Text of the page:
Third Week of Advent: The Incarnation (Scholar’s Compass)


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Christ Jesus . . . who, though he was in the form of God, did not count equality with God a thing to be grasped, but made himself nothing, taking the form of a servant, being born in the likeness of men. – Philippians 2:6-7

A voice cries:
“In the wilderness prepare the way of the Lord;
make straight in the desert a highway
for our God.
Every valley shall be lifted up,
and every mountain and hill
be made low;
the uneven ground shall become level,
and the rough places a plain.
And the glory of the Lord shall
be revealed,
and all flesh shall see it together,
for the mouth of the Lord has spoken.” –  Isaiah 40:3-5


The Incarnation reveals, among other things, the immense tenderness and unexpected ways of God. He who spoke the world into being decides, in order to communicate with us, to become human himself. He is the vineyard owner of his own parable who has already sent messengers in the form of prophet and cloud and who now sends his Son, his own self, that we might hear from him. What dignity he bestows on us in becoming like us and intending his words for us.

Jesus came to us incarnated, as flesh, as body, as human. And how he came surely tells us something. He came in poverty, born not in a clean and quiet bedroom, sheets laundered, candles lit, but in a barn, companioned with cows, onto a bed of hay, the place perfumed in manure. He came among scandal, his mother a young teenage girl, a virgin, and pregnant before her wedding and not by her betrothed, nor by any man. He came as we all come into the world: out of his mother’s body, covered in vernix and bound by the life cord, and announcing his arrival in the simplest of terms—a newborn’s first cry. His hometown unknown, insignificant, except that by it, he fulfills Isaiah’s prophecy. His father, a woodworker. And no one but animals and parents to bear witness to the single most extra-ordinary event in history: God becoming man, in the most defenseless of states. That is, until the angels, in their never-ending glory-to-God, reveal to shepherds—the lowliest of professions—this news, and the Holy Spirit directs the wise men by a star.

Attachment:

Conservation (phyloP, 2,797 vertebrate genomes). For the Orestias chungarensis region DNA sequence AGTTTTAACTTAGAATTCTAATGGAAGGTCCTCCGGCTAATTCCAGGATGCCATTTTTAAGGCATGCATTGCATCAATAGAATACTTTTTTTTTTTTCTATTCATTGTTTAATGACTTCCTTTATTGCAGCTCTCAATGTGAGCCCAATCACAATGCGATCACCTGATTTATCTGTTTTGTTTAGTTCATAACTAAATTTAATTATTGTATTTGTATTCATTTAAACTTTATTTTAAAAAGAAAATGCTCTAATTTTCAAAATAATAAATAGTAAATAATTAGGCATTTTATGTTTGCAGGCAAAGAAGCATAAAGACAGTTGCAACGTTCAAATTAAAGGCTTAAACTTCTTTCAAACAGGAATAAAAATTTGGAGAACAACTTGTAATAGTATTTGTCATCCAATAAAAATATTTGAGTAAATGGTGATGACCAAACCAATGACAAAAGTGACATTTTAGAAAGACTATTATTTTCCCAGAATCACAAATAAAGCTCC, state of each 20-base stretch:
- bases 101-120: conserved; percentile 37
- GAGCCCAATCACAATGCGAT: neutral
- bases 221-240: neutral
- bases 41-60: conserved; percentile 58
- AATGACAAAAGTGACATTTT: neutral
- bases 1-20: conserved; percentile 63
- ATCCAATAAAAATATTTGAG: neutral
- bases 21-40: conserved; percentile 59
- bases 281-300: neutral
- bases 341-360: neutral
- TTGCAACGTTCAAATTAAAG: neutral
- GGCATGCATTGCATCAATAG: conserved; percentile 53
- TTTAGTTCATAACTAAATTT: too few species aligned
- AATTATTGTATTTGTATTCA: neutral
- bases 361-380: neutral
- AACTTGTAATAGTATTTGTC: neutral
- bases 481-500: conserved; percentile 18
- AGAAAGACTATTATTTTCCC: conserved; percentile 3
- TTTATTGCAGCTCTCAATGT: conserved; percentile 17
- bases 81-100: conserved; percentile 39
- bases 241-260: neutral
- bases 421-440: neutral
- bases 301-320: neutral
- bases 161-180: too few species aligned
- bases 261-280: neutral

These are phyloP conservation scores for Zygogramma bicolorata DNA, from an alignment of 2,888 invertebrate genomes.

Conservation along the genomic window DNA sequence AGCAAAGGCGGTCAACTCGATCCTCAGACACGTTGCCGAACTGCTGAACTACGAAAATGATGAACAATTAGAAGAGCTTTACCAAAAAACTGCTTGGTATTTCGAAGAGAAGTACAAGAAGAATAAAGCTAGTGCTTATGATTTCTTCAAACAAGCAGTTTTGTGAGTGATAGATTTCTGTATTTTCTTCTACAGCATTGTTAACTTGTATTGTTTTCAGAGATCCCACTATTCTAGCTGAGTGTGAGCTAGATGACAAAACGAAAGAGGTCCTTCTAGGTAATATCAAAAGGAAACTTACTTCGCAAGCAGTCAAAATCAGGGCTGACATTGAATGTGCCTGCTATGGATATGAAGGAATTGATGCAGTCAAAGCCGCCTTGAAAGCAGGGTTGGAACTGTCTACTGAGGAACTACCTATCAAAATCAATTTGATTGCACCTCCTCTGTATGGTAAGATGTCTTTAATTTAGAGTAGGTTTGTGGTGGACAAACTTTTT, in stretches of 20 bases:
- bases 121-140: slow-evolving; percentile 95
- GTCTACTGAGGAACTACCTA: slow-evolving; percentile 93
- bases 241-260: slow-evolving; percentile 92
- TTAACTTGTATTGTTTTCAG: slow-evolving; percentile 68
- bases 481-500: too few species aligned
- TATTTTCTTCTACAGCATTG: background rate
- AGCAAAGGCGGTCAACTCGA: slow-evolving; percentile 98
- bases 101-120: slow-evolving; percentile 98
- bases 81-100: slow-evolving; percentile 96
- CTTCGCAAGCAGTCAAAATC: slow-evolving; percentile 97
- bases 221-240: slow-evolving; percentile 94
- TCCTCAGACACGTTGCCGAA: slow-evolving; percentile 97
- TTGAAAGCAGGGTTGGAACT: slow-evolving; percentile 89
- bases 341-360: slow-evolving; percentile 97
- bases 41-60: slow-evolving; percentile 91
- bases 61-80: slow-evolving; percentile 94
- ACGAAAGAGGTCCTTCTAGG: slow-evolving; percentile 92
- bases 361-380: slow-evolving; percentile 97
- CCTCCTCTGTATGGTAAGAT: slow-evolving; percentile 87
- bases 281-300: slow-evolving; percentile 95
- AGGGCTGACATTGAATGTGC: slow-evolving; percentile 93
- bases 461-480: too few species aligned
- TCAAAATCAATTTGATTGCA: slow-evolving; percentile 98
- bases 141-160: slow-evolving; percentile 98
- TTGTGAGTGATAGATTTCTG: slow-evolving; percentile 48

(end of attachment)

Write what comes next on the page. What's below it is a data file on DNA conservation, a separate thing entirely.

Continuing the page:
Jesus, a newborn baby, his head lolling, his eyes those infant eyes that can’t yet focus. Who, knowing this condition, would submit to it? And yet, what love a child evokes, what wonder. To think that Jesus was offering to be known by family and community, to have a personal history, to live as toddler, gangly eight-year-old, preteen. To learn craftsmanship, to read and study the Torah, to submit to learning and growing in what he eternally is: wisdom, love, beauty, goodness, and truth.

G. K. Chesterton suggested that we see the back side of the real. Paul said we see through a glass dimly lit. Robert Farrar Capon wrote, “Paradox is the only basket large enough to hold truth.” Not only does God become human; he who made humans, and made them in his image, now takes our form in order to reveal himself, his love, and his salvation to us.

Though he is God, there is no state too lowly for Jesus. God made no thoughtless steps in coming as he did. There is no way for us to say, what a good man Jesus was because of the life of luxury he led, his family, his privileges. He became human, through and through, and without worldly charms of riches, handsome appearance, prestige, or fame. We learn later that there is no suffering too great either. He would be tempted, provoked, despised, and betrayed. Behold, the “man of sorrows” and the King eternal.

What can we understand but that Jesus comes into the world for us and for us all. To reveal himself to us and invite us to know him. Nothing privileges us before God. Shepherd and wise man alike kneel before him, and the shepherd first.


O God, who wonderfully created, and yet more wonderfully restored, the dignity of human nature: Grant that we may share the divine life of him who humbled himself to share our humanity, your Son Jesus Christ; who lives and reigns with you, in the unity of the Holy Spirit, one God, for ever and ever. Amen. – The Book of Common Prayer


  1. Jesus did not come as a warrior or king, as people wanted, but in vulnerability and with sacrificial love. How does the paradox of Jesus’ arrival speak to your life now?
  2. Is it ever difficult for you to imagine Jesus’ humanity? Why? What does it say to you about your own humanity that Jesus chose to come as fully human?

Further Reading

Capon, Robert Farrar. The Supper of the Lamb. Modern Library, 2002. 155.

Chesteron, G.K. The Man Who Was Thursday. Feather Trail Press, 2009.

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Joy Moore

Joy Moore lives in Tennessee and works at Union University, where she manages two coffee shops and a music venue and teaches creative writing. She graduated from the University of Arkansas with a degree in English and creative writing and holds an MFA from Pacific University. Her poems have appeared in Hunger Mountain, The South Carolina Review, Lake Effect, Serving House, and Prairie Schooner, where she won a Glenna Luschei award.

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